Some of the most ambitious projects in the history of this country’s Air Force will be launched officially this week with a ribbon cutting, the flick of ceremonial shovels and words of encouragement from the senior officer responsible for their successful completion.
Brigadier-General Eldren Thuen, Deputy Commanding Officer, Mission Support, 1 Canadian Air Division, flew to 8 Wing/CFB Trenton to oversee the November 20 ribbon cutting of the newly constructed Air Traffic Control (ATC) tower, and to put the first shovels in the ground for several infrastructure renewal projects.
BGen Thuen’s sod turning for the new $40.5 million (estimatedproject value) Air Mobility Training Centre (AMTC) will be the culmination of a busy afternoon for the head of Air Force Construction Engineering; an afternoon that includes cutting the ribbon to open the new $11 million 8 Wing ATC, and additional sod turnings for a new 1 Hangar (project value of $122.6 million), the future Transport/Electrical Mechanical Engineering shops ($75 million), and the Aerospace Telecommunications Engineering Support Squadron Refinishing Facility ($30.9 million).
The Government of Canada awarded a contract for close to $40.5 million earlier this month to Ottawa-based contractor, Pomerleau Inc., for the construction of the AMTC at 8 Wing/CFB Trenton. According to Minister of Defence, the Honourable Peter MacKay, the AMTC contract, like many other projects already underway at 8 Wing will bring “tremendous economic benefits to the region, generating direct employment opportunities over the course of this work.”
“Awarding this contract is evidence of the Government’s commitment to providing the Canadian Forces with the infrastructure required to maintain a first-class modern military,” said the Honourable Peter MacKay, Minister of National Defence and Minister for the Atlantic Gateway. “This new facility will provide excellent training conditions and long-term support for military personnel at 8 Wing Trenton.”
The new AMTC will be located on the south side of the Wing, immediately west of the 8 Wing hospital and Junior Ranks barracks. The preparatory work for this project has already presented several “big challenges” for 8 Wing Construction Engineering personnel, including relocating a major utilities corridor and realigning Hercules and Yukon Streets.
That pre-construction work has now been done, according to Major Phil Baker, 8 Wing Construction Engineering Officer.
“Hercules actually becomes a dead end street now west of the Junior Ranks barracks, but Yukon runs the entire length of the south side, which will provide a better traffic flow in the future,” Major Baker said. “All of this preparatory work was completed this summer and early fall to make way for construction of the Air Mobility Training Centre.”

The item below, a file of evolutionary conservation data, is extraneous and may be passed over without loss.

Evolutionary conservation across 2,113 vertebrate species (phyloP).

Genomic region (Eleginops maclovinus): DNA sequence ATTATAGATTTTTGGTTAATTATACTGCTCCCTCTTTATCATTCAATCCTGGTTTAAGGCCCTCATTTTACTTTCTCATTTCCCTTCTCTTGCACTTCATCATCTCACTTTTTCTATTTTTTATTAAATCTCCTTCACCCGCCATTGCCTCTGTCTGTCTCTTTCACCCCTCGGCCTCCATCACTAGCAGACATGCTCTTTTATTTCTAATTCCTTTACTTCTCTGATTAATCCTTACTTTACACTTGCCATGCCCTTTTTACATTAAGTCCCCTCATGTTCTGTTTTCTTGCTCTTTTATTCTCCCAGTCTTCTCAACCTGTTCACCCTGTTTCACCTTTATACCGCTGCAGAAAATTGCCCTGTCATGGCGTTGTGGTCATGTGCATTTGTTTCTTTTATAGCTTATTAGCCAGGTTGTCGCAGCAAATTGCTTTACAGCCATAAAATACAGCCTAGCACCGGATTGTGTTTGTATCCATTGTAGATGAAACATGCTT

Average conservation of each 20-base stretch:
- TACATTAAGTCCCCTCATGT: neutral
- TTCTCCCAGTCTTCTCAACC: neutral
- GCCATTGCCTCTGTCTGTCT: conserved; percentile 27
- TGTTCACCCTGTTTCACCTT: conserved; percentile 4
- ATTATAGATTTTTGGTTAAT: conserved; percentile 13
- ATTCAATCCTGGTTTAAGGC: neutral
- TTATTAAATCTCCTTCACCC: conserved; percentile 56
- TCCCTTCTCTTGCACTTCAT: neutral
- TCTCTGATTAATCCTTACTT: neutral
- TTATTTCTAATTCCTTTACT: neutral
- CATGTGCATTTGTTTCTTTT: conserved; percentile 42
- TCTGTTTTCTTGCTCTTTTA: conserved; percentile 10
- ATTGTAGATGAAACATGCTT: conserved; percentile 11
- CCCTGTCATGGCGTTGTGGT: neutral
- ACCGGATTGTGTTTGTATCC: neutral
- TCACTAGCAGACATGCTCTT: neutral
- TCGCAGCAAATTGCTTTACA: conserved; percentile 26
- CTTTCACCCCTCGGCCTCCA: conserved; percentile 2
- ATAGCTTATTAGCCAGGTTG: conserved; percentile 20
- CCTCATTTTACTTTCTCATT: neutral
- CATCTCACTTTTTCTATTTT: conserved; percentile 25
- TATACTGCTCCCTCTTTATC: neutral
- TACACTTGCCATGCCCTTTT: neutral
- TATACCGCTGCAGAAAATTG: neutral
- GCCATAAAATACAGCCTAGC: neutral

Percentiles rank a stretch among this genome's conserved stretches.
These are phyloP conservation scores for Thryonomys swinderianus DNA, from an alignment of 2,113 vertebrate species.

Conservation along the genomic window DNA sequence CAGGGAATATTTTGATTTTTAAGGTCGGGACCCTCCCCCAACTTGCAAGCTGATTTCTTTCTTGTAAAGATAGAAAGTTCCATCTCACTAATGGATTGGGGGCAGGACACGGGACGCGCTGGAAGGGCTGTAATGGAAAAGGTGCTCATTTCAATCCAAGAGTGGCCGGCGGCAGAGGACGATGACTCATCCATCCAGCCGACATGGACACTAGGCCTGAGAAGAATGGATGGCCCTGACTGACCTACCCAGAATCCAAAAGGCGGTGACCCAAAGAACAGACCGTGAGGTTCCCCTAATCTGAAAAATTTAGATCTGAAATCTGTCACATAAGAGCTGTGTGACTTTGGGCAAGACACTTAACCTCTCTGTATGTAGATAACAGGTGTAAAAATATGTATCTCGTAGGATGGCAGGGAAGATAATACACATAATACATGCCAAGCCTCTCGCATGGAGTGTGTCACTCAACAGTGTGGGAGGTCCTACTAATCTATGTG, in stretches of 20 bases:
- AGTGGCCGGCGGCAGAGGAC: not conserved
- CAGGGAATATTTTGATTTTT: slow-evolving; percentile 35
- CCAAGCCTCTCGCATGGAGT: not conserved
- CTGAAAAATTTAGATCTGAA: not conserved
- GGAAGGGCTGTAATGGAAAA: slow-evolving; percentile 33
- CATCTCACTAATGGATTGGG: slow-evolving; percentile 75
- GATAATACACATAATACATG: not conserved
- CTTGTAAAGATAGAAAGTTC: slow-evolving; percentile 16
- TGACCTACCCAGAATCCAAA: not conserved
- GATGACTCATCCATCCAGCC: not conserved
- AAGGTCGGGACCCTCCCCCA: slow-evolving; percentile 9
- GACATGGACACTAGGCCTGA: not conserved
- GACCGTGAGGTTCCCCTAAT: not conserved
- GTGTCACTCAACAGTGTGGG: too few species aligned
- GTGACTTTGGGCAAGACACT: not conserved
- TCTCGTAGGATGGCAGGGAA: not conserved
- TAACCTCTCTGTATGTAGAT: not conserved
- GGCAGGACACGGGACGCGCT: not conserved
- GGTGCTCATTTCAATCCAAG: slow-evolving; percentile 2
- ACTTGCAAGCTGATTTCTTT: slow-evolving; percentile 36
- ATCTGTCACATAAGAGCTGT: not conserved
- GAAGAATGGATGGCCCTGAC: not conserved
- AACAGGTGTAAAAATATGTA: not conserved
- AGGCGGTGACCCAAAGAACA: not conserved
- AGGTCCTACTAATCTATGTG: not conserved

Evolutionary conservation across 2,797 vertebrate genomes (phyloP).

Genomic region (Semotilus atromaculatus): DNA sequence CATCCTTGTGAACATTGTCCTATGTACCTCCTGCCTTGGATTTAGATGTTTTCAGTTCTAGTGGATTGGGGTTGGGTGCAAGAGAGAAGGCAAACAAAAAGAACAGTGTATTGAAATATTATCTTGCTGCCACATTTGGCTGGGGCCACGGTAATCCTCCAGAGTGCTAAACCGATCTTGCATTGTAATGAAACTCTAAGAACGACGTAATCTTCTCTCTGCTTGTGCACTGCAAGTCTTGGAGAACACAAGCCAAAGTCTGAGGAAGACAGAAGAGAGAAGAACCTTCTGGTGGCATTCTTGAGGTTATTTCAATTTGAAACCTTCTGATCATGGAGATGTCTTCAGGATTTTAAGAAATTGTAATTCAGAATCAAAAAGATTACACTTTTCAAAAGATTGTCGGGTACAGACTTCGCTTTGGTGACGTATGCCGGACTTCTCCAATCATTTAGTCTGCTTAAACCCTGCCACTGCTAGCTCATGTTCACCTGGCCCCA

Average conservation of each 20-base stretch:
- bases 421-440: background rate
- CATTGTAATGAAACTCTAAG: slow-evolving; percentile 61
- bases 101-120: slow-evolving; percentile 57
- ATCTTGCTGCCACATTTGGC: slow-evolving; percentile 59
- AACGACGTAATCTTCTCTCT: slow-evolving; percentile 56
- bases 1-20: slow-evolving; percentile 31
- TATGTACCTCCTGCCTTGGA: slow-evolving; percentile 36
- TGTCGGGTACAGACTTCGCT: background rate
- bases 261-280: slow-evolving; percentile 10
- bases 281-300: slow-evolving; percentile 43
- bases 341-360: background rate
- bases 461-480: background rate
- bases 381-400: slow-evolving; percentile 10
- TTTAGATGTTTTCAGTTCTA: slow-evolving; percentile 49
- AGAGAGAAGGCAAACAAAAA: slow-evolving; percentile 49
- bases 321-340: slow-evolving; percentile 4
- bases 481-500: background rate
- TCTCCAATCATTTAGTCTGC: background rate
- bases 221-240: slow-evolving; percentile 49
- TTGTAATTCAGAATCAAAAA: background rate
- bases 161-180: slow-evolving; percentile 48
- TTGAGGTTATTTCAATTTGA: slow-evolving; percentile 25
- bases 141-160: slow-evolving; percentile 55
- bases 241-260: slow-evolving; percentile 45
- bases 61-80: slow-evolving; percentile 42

Another interesting point that results from this preparatory work will be the changes in 911 street addresses for 24 buildings which were on Hercules (from 10 Hercules to 145 Hercules) which will be readdressed to Yukon Street,” Major Baker said. “These are just a few examples of the behind-the-scenes work that has gone on for just one of the many projects in this massive 8 Wing infrastructure renewal.”
This AMTC project, part of Minister MacKay’s infrastructure announcement in September 2009, will result in a new 17,000 square metre facility that will house the equipment and personnel required to train operators and maintainers of the CC130J Hercules aircraft. Major Baker said construction of that hangar is expected to begin before the end of 2009, with the maintenance training portion of the facility completion anticipated for summer 2012.
“Operators and maintainers of the newly-acquired CC130J-30 aircraft require specialized training on this airframe and there are no existing facilities available at 8 Wing to house the equipment and personnel required,” Major Baker said. “The AMTC will ensure that the facility requirements for the CC130J-30 aircraft are met.”
The Department of National Defence has stated that renewal of the tactical airlift fleet continues the modernization and the strengthening of the Canadian Forces, and enables our troops to conduct safer and more effective operations at home and abroad.
MacKay said awarding the contract to construct the AMTC “illustrates the Government’s commitment to modernizing Canadian Forces equipment and infrastructure in an integrated fashion.”
“426 Squadron is thrilled with the new training facility. We have recently received the approval to call the building the W/C Sedley S. Blanchard Training Centre after the first Commanding Officer of 426 Squadron who was killed in action during the Second World War,” said Lieutenant-Colonel Christian Roy, Commanding Officer of 426 (Transport) Training Squadron. “We are pleased that we can link both the history and the future of the Thunderbirds.”
“This state-of-the-art building will house cutting edge training and training equipment provided by CAE (a Canadian manufacturer of simulator, modeling and integrated training technologies) and their sub-contractors,” LCol Roy said. “We are looking forward to the unique opportunities this arrangement brings to Air Mobility.”